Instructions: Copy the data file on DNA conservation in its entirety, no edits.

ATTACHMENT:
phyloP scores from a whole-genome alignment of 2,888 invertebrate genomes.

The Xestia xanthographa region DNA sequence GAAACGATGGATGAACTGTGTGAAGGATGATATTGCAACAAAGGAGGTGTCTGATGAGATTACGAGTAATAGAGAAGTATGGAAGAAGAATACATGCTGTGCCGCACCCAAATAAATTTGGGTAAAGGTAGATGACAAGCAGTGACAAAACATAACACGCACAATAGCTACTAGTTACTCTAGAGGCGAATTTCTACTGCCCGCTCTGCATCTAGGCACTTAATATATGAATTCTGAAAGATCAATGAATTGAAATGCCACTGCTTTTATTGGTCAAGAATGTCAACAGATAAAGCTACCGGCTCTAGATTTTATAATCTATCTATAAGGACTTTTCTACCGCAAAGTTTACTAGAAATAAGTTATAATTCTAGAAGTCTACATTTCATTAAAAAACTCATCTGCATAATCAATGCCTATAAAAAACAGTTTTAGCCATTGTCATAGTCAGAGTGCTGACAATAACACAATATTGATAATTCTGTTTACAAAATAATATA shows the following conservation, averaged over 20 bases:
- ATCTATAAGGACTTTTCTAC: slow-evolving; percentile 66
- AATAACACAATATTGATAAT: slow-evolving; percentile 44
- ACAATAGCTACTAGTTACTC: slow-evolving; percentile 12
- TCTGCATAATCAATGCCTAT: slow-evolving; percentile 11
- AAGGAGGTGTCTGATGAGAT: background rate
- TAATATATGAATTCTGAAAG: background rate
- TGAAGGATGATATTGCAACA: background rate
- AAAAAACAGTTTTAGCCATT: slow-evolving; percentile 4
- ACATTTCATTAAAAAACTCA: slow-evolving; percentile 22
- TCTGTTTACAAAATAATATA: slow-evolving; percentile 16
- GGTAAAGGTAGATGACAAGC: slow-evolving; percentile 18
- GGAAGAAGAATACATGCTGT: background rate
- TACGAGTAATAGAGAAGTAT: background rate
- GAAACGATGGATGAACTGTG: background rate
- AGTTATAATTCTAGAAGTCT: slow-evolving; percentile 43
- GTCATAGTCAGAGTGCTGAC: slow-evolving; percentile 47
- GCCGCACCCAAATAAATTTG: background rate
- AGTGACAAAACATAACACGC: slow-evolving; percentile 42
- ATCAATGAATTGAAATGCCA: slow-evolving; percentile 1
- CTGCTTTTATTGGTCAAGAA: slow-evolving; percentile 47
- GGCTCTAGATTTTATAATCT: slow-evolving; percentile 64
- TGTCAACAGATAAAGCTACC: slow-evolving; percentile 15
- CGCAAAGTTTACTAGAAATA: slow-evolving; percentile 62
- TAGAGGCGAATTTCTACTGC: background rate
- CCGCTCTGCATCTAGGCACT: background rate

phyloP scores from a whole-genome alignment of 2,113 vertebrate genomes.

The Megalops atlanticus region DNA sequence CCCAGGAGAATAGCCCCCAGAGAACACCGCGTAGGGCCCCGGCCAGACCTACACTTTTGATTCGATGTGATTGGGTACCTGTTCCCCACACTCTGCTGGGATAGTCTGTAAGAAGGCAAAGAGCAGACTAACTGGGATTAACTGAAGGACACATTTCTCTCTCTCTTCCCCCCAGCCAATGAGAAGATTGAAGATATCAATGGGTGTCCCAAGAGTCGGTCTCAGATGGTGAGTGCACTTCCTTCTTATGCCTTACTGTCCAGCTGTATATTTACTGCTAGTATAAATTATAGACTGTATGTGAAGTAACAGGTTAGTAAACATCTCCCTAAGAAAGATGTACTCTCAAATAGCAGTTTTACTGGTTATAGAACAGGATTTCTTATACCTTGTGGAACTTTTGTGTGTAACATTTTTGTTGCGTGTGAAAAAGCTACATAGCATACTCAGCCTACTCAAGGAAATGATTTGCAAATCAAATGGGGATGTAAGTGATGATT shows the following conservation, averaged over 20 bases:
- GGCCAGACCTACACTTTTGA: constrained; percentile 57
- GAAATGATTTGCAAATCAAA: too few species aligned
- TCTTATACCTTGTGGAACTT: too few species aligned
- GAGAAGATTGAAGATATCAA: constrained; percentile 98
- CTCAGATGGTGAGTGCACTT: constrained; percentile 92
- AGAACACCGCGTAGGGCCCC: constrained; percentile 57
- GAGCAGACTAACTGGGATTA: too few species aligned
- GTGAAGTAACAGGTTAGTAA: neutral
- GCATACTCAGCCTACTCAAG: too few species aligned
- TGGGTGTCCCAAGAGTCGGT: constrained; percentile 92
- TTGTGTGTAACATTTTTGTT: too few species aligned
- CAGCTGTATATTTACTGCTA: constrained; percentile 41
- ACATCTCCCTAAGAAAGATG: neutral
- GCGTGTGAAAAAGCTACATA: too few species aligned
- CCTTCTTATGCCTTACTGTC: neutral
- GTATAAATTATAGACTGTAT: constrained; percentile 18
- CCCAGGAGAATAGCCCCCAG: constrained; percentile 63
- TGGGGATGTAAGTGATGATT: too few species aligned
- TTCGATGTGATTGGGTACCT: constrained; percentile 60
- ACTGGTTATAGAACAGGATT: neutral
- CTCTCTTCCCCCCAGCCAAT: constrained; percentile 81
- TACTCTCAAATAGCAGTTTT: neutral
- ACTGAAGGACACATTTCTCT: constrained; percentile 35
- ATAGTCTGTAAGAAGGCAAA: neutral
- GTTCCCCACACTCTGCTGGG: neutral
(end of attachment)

phyloP scores from a whole-genome alignment of 2,888 invertebrate genomes.

The Xestia xanthographa region DNA sequence GAAACGATGGATGAACTGTGTGAAGGATGATATTGCAACAAAGGAGGTGTCTGATGAGATTACGAGTAATAGAGAAGTATGGAAGAAGAATACATGCTGTGCCGCACCCAAATAAATTTGGGTAAAGGTAGATGACAAGCAGTGACAAAACATAACACGCACAATAGCTACTAGTTACTCTAGAGGCGAATTTCTACTGCCCGCTCTGCATCTAGGCACTTAATATATGAATTCTGAAAGATCAATGAATTGAAATGCCACTGCTTTTATTGGTCAAGAATGTCAACAGATAAAGCTACCGGCTCTAGATTTTATAATCTATCTATAAGGACTTTTCTACCGCAAAGTTTACTAGAAATAAGTTATAATTCTAGAAGTCTACATTTCATTAAAAAACTCATCTGCATAATCAATGCCTATAAAAAACAGTTTTAGCCATTGTCATAGTCAGAGTGCTGACAATAACACAATATTGATAATTCTGTTTACAAAATAATATA shows the following conservation, averaged over 20 bases:
- ATCTATAAGGACTTTTCTAC: slow-evolving; percentile 66
- AATAACACAATATTGATAAT: slow-evolving; percentile 44
- ACAATAGCTACTAGTTACTC: slow-evolving; percentile 12
- TCTGCATAATCAATGCCTAT: slow-evolving; percentile 11
- AAGGAGGTGTCTGATGAGAT: background rate
- TAATATATGAATTCTGAAAG: background rate
- TGAAGGATGATATTGCAACA: background rate
- AAAAAACAGTTTTAGCCATT: slow-evolving; percentile 4
- ACATTTCATTAAAAAACTCA: slow-evolving; percentile 22
- TCTGTTTACAAAATAATATA: slow-evolving; percentile 16
- GGTAAAGGTAGATGACAAGC: slow-evolving; percentile 18
- GGAAGAAGAATACATGCTGT: background rate
- TACGAGTAATAGAGAAGTAT: background rate
- GAAACGATGGATGAACTGTG: background rate
- AGTTATAATTCTAGAAGTCT: slow-evolving; percentile 43
- GTCATAGTCAGAGTGCTGAC: slow-evolving; percentile 47
- GCCGCACCCAAATAAATTTG: background rate
- AGTGACAAAACATAACACGC: slow-evolving; percentile 42
- ATCAATGAATTGAAATGCCA: slow-evolving; percentile 1
- CTGCTTTTATTGGTCAAGAA: slow-evolving; percentile 47
- GGCTCTAGATTTTATAATCT: slow-evolving; percentile 64
- TGTCAACAGATAAAGCTACC: slow-evolving; percentile 15
- CGCAAAGTTTACTAGAAATA: slow-evolving; percentile 62
- TAGAGGCGAATTTCTACTGC: background rate
- CCGCTCTGCATCTAGGCACT: background rate

phyloP scores from a whole-genome alignment of 2,113 vertebrate genomes.

The Megalops atlanticus region DNA sequence CCCAGGAGAATAGCCCCCAGAGAACACCGCGTAGGGCCCCGGCCAGACCTACACTTTTGATTCGATGTGATTGGGTACCTGTTCCCCACACTCTGCTGGGATAGTCTGTAAGAAGGCAAAGAGCAGACTAACTGGGATTAACTGAAGGACACATTTCTCTCTCTCTTCCCCCCAGCCAATGAGAAGATTGAAGATATCAATGGGTGTCCCAAGAGTCGGTCTCAGATGGTGAGTGCACTTCCTTCTTATGCCTTACTGTCCAGCTGTATATTTACTGCTAGTATAAATTATAGACTGTATGTGAAGTAACAGGTTAGTAAACATCTCCCTAAGAAAGATGTACTCTCAAATAGCAGTTTTACTGGTTATAGAACAGGATTTCTTATACCTTGTGGAACTTTTGTGTGTAACATTTTTGTTGCGTGTGAAAAAGCTACATAGCATACTCAGCCTACTCAAGGAAATGATTTGCAAATCAAATGGGGATGTAAGTGATGATT shows the following conservation, averaged over 20 bases:
- GGCCAGACCTACACTTTTGA: constrained; percentile 57
- GAAATGATTTGCAAATCAAA: too few species aligned
- TCTTATACCTTGTGGAACTT: too few species aligned
- GAGAAGATTGAAGATATCAA: constrained; percentile 98
- CTCAGATGGTGAGTGCACTT: constrained; percentile 92
- AGAACACCGCGTAGGGCCCC: constrained; percentile 57
- GAGCAGACTAACTGGGATTA: too few species aligned
- GTGAAGTAACAGGTTAGTAA: neutral
- GCATACTCAGCCTACTCAAG: too few species aligned
- TGGGTGTCCCAAGAGTCGGT: constrained; percentile 92
- TTGTGTGTAACATTTTTGTT: too few species aligned
- CAGCTGTATATTTACTGCTA: constrained; percentile 41
- ACATCTCCCTAAGAAAGATG: neutral
- GCGTGTGAAAAAGCTACATA: too few species aligned
- CCTTCTTATGCCTTACTGTC: neutral
- GTATAAATTATAGACTGTAT: constrained; percentile 18
- CCCAGGAGAATAGCCCCCAG: constrained; percentile 63
- TGGGGATGTAAGTGATGATT: too few species aligned
- TTCGATGTGATTGGGTACCT: constrained; percentile 60
- ACTGGTTATAGAACAGGATT: neutral
- CTCTCTTCCCCCCAGCCAAT: constrained; percentile 81
- TACTCTCAAATAGCAGTTTT: neutral
- ACTGAAGGACACATTTCTCT: constrained; percentile 35
- ATAGTCTGTAAGAAGGCAAA: neutral
- GTTCCCCACACTCTGCTGGG: neutral